Virtualize at the Runtime Layer

Alto: Lightweight VMs using Virtualization-Aware Managed Runtimes;

James Larisch, James Mickens, and Eddie Kohler


Traditional virtual machines, like Xen, virtualize at the hardware layer. Docker, on the other hand, virtualizes at the POSIX layer. This paper suggests a new approach to virtualize at the runtime layer.

One of the harder questions in this space is how to handle state. In traditional environments, state for the file system and network is handled in the kernel. The authors suggest moving as much kernel state as possible into the virtual machine through a user-space networking stack and FUSE filesystem. They also suggest explicitly depicting each state object as an addressable server (each with its own IP address), allowing operators to easily migrate and update applications since there is clean separation of a program's code, stack, and heap.

Through innovations in memory allocation, garbage collection, and managing state, Alto seems to be the closest solution to securing processes minimally while giving a new set of controls to operators. As someone who has spent quite a bit of time thinking about the problems faced by creating a minimal, virtualized container runtime, I truly enjoyed the problem statements and solutions this paper laid out.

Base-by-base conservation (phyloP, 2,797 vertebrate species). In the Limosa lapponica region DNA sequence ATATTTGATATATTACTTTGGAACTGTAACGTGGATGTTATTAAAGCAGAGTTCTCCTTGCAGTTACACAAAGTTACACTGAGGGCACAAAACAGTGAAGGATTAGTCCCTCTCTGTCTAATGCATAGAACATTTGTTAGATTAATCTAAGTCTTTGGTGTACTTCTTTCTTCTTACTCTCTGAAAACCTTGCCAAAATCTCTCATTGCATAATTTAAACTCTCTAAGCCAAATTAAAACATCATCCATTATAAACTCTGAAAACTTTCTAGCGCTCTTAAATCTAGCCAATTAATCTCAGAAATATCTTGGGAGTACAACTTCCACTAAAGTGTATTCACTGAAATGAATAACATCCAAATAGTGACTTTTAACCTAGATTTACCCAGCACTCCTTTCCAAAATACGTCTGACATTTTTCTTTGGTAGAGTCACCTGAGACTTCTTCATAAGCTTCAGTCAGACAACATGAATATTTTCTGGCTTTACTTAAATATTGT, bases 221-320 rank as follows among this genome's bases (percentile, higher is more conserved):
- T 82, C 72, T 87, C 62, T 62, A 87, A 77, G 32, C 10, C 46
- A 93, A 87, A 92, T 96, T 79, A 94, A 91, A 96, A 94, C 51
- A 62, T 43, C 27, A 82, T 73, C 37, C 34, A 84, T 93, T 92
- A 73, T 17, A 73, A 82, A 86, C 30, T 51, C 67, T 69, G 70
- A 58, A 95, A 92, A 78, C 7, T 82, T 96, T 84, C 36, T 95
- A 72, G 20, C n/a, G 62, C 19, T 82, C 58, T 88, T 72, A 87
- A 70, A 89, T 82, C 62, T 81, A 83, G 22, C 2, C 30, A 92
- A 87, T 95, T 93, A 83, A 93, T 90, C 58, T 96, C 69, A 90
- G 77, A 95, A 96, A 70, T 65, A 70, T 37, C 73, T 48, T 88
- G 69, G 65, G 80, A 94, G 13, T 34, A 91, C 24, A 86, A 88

Deterring Attackers in your Application

Chaff Bugs: Deterring Attackers by Making Software Buggier;

Zhenghao Hu, Yu Hu, and Brendan Dolan-Gavitt


Defense of software and systems usually consists of correcting bugs that can be exploitable and building software with more than one layer of security, meaning that even if attackers penetrate one layer of the system, they must also penetrate another layer to discover anything of value. Static analysis of code helps automate some of this today but is still not a guarantee of software security.